3 Steps to Effective Time Management

Time Management

April 03, 2019

By: Ben Edwards

We all know that our time is precious, but let’s face it, we’re terrible at making the most of it, ending up wasting it by either procrastinating, or doing tasks that aren’t worth our time at all.

We’ve taken some information from our Time Management training course, bringing you, what we think, are the three most important steps to managing your time more effectively.

1. Make a list

I know, I know, you’re thinking “why am I wasting my precious time writing a list, when I could be doing what I need to do”, but it’s actually one of the best ways to help you plan out what you need to get done. Most of us probably feel life is like being in a circus with the number of tasks we’re juggling, and it’s really easy to forget some of the smaller tasks in favour of getting that loud cheer from the crowd (or your boss in this case).

If you want to be super productive, finish your working day by writing a list of the things you need to do the next day. Your unconscious will then be processing those tasks and you’ll be ready for them when you walk into work the next day.

Get that list written up and move on to step 2.

2. Prioritise

Priorities differ. One person’s priority is probably not yours, so it’s important to review your list and ensure tasks are given a priority order, with your goal-related tasks near the top. Build your priorities around your energy levels, if you’re more productive in the morning, get those tough tasks completed then – nobody likes doing this, but as Brian Tracy said, “Eat Your Frog”. As your energy level slump, the afternoon tasks are easier to manage and complete, and you’re not as stressed from working against your energy. If you’re not sure on when your energy levels are at their best, or if it fluctuates, then it’s best to stick to the important/urgent matrix:

Time Management

If it’s urgent and important do it first; anything important but not urgent should be completed before it becomes urgent, urgent and not important, delegate it, or do it yourself as long as you’ve already planned the important stuff in; and anything that’s not important and not urgent, well, should you be doing it at all?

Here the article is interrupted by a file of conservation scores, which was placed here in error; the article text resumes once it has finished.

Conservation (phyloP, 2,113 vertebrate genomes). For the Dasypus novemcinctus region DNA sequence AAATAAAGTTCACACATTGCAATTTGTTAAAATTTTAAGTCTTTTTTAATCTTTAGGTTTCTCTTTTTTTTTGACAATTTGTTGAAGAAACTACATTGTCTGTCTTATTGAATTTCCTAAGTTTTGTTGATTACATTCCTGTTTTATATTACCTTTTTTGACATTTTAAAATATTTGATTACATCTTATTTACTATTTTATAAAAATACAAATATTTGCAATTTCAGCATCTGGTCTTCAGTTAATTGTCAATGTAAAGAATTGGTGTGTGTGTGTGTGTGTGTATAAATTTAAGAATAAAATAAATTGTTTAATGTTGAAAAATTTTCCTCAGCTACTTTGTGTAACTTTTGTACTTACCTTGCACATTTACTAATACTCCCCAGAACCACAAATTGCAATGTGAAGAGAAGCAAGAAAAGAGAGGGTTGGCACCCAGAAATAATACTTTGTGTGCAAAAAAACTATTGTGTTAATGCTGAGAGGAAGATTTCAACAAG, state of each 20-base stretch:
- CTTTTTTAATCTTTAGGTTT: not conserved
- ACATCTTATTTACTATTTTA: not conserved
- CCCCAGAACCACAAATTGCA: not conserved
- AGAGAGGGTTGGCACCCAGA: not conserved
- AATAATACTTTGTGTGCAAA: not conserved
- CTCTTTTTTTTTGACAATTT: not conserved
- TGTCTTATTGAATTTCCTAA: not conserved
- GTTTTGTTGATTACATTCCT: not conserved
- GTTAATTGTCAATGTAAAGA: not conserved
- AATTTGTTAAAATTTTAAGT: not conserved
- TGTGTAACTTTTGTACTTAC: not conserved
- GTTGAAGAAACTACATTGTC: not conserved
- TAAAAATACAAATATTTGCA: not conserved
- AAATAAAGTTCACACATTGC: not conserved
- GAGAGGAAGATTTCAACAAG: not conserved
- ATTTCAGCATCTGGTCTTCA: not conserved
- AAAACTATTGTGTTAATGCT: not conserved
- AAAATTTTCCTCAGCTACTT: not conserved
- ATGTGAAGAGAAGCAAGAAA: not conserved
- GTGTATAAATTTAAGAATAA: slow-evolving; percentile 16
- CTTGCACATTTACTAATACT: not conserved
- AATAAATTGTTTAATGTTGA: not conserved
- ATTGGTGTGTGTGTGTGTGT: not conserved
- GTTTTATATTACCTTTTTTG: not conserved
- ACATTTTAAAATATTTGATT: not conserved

Maybe you should consider step 3.

3. Say no

This is by far one of the biggest culprits for why people struggle with managing their time, and it’s usually because we see ‘no’ as a bad thing. Remember that time is the most precious thing you have, and you have to ensure ‘gifting’ your time to someone is worthwhile for you, not just them.

Most people are innate people-pleasers, so saying no is difficult, which means we often have more on our plates than we can easily manage (looks like we’re adding plate-spinning to our circus repertoire). But there are ways of pushing back on tasks without being seen as negative. Try asking them to return to you at another time or schedule a specific time you are free. Use your list – see step 1 – and how you’ve prioritised your tasks, tell the person what you have on and chances are they’ll ask someone else, or do it themselves.

If the person requesting the task advises it’s important, tell them you are happy to do the task, but ask them which items on your list can be de-prioritised in place of this request. It’s not necessarily saying no, it’s making someone aware that your time is valuable too.

If you found this interesting and want to know more about time management training course in Dubai, check out our course page and get in touch to get a quote.

This blog was written by Ben Edwards, you can see more about him here.